GOOD

Tradition is not taken lightly in Tom Nestor Jr.’s family. “My grandfather, father, and numerous uncles are members in the firehouse, or were,” Nestor says proudly. So, once Nestor turned 16, he rushed to join the ranks of the very same Point Breeze Fire Department that he had basically grown up in. Now 17 years old, Nestor is the acting chief’s aide within New York’s Breezy Point volunteer fire department, committed to not only upholding his family’s legacy but also to protecting the greater Breezy community. In celebration of Fire Prevention Month, GOOD is partnering with Nest to share the personal stories of Point Breeze Volunteer Fire Department. Here, we take a closer look into the life of Tom Nestor Jr.; his firehouse, what motivates him each day as a volunteer firefighter, and the daily struggles and triumphs of his profession.

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Sometimes, unknowingly, you stumble upon your true passion. Such was the case for 23-year-old Kevin Hernandez, who first stepped foot in Point Breeze Fire Department as a high school senior, intending only to complete his mandatory community service hours needed for graduation alongside a few close friends. “Most of us thought that this would just be a walk in the park,” Hernandez remembers, “that we would get our hours, graduate, and move on with our lives. We were all very wrong.” Now six years in, Hernandez is a proud, six-year veteran volunteer firefighter, and a captain, serving the Breezy Point, NY, community. In celebration of Fire Prevention Month, GOOD is partnering with Nest to share the personal stories of Point Breeze Volunteer Fire Department. Here, we take a closer look into the life of Captain Kevin Hernandez; his firehouse, what motivated him to become a volunteer firefighter, and the daily struggles and triumphs of his profession.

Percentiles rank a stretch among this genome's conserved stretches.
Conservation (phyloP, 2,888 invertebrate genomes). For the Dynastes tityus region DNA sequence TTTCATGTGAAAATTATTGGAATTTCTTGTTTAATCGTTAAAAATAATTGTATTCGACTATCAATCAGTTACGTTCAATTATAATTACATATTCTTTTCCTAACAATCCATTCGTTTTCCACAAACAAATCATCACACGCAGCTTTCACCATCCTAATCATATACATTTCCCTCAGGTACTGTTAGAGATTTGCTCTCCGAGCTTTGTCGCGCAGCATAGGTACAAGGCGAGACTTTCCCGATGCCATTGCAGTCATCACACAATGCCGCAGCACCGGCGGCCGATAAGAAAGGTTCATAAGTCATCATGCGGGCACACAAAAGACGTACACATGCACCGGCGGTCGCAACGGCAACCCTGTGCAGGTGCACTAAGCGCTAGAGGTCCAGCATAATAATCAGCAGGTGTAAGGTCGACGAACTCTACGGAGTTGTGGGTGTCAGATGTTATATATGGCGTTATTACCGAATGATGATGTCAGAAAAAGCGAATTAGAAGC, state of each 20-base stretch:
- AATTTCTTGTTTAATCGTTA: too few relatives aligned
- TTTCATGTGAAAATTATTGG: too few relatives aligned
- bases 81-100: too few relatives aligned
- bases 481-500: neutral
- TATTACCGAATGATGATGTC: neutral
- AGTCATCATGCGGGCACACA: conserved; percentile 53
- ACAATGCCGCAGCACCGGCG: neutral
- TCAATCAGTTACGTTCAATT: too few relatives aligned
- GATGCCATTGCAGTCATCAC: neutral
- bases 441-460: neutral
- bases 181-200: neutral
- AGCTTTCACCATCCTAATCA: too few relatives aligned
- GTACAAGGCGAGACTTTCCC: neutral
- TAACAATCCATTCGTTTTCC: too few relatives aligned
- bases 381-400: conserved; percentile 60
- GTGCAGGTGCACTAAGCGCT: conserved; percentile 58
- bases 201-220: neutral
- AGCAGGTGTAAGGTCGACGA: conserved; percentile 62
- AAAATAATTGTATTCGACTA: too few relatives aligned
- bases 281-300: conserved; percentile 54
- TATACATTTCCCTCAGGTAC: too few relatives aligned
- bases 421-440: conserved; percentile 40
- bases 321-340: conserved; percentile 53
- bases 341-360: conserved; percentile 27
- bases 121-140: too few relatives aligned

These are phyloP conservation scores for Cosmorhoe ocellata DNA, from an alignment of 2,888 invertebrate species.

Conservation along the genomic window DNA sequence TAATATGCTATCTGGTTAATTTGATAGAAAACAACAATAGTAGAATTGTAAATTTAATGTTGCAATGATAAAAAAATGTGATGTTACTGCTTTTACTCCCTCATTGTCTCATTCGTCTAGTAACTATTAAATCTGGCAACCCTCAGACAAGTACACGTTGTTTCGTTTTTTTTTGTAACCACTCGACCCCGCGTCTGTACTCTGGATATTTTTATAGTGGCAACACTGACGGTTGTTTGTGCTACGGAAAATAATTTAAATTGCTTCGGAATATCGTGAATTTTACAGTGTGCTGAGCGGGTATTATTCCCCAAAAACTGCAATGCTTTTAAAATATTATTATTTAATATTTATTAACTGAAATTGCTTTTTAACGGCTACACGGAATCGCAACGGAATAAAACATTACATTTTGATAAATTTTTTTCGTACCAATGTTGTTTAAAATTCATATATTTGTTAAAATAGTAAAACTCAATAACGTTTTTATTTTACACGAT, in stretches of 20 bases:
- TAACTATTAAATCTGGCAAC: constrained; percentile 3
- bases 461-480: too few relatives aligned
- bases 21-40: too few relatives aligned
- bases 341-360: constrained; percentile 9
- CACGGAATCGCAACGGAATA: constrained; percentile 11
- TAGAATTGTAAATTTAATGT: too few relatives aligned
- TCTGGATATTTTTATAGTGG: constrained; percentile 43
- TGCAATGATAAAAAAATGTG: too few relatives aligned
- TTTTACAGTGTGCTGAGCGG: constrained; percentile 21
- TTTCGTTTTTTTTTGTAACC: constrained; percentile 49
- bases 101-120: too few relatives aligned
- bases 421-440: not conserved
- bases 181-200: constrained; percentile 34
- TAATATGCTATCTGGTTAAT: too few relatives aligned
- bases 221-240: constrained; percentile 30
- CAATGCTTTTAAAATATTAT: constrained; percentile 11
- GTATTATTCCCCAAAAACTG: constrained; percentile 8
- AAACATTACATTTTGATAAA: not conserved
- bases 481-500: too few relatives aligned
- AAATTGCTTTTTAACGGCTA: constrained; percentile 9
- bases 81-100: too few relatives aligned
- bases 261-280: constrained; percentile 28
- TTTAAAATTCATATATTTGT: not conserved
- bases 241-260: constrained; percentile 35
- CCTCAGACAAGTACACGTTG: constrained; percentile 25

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For many volunteer firefighters, balancing outside jobs, family and friends, and any additional extracurricular endeavors is often a struggle, but Lieutenant Devon Collins says it hasn’t been that complicated for him, and his family particularly understands. “It’s actually quite simple at the moment. My dad was an NYPD search and rescue scuba diver for 20 years,” Collins says, “so he and my mom are quite a bit more immune to the worrying that my friends parents likely feel knowing that their son voluntarily runs into burning buildings.” Even in spite of the hazards of his volunteer post, Collins counts himself lucky to be carrying on the family tradition of selfless service. In celebration of Fire Prevention Month, GOOD is partnering with Nest to share the personal stories of Point Breeze Volunteer Fire Department in Breezy Point, New York. Here, we take a closer look into the life of Lieutenant Devon Collins; his firehouse, what motivated him to become a volunteer firefighter, and the daily struggles and triumphs of his profession.

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Eighth Grader's 9/11 Documentary Set to Screen at Tribeca Film Festival

"The Second Day" tells the first-hand story of students and teachers living and working in the area around Ground Zero.

Ten years ago, 14-year-old New York City eighth grader Brook Peters was just another kindergartener living in Tribeca. But then the terrorist attacks of September 11, 2001 happened, forever changing his life, and the lives of over 5,600 other students in lower Manhattan. Now the teen's documentary, aptly named "The Second Day" because 9/11 was his second day of kindergarten at P.S. 150, will screen on Saturday at the Tribeca Film Festival.

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